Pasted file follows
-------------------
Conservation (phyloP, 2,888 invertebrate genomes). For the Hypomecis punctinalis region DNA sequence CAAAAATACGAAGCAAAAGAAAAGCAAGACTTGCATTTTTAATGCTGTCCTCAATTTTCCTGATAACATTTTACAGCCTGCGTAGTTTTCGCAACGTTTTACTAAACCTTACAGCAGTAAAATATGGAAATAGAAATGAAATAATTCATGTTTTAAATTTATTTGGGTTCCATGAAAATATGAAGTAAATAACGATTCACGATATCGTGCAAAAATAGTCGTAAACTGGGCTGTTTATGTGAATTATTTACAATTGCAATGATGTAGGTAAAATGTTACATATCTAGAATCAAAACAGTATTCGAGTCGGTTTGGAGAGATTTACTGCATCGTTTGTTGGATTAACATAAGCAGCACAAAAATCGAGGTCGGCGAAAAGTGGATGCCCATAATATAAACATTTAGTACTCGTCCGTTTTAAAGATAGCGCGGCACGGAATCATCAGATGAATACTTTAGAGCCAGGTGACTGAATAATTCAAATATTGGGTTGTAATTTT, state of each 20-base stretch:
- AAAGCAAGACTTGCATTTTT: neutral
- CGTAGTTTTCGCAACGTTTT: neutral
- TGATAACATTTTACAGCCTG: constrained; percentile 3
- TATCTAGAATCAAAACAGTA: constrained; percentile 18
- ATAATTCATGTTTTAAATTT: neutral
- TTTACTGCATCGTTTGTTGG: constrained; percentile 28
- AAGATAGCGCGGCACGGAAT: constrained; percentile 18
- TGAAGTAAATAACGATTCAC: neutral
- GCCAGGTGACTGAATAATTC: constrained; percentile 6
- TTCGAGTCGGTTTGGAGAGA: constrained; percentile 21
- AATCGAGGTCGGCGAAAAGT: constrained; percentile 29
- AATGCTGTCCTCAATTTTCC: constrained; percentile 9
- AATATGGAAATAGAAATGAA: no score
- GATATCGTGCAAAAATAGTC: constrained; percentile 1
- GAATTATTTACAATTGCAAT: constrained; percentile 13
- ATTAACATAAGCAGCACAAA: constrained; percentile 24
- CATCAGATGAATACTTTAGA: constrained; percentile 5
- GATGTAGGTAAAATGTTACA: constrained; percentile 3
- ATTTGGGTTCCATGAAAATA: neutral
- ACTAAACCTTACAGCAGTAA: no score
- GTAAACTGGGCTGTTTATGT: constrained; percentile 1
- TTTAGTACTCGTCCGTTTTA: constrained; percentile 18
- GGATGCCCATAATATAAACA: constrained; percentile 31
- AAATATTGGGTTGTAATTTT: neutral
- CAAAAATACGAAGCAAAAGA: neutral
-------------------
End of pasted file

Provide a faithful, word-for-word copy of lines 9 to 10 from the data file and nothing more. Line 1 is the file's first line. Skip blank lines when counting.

- TGAAGTAAATAACGATTCAC: neutral
- GCCAGGTGACTGAATAATTC: constrained; percentile 6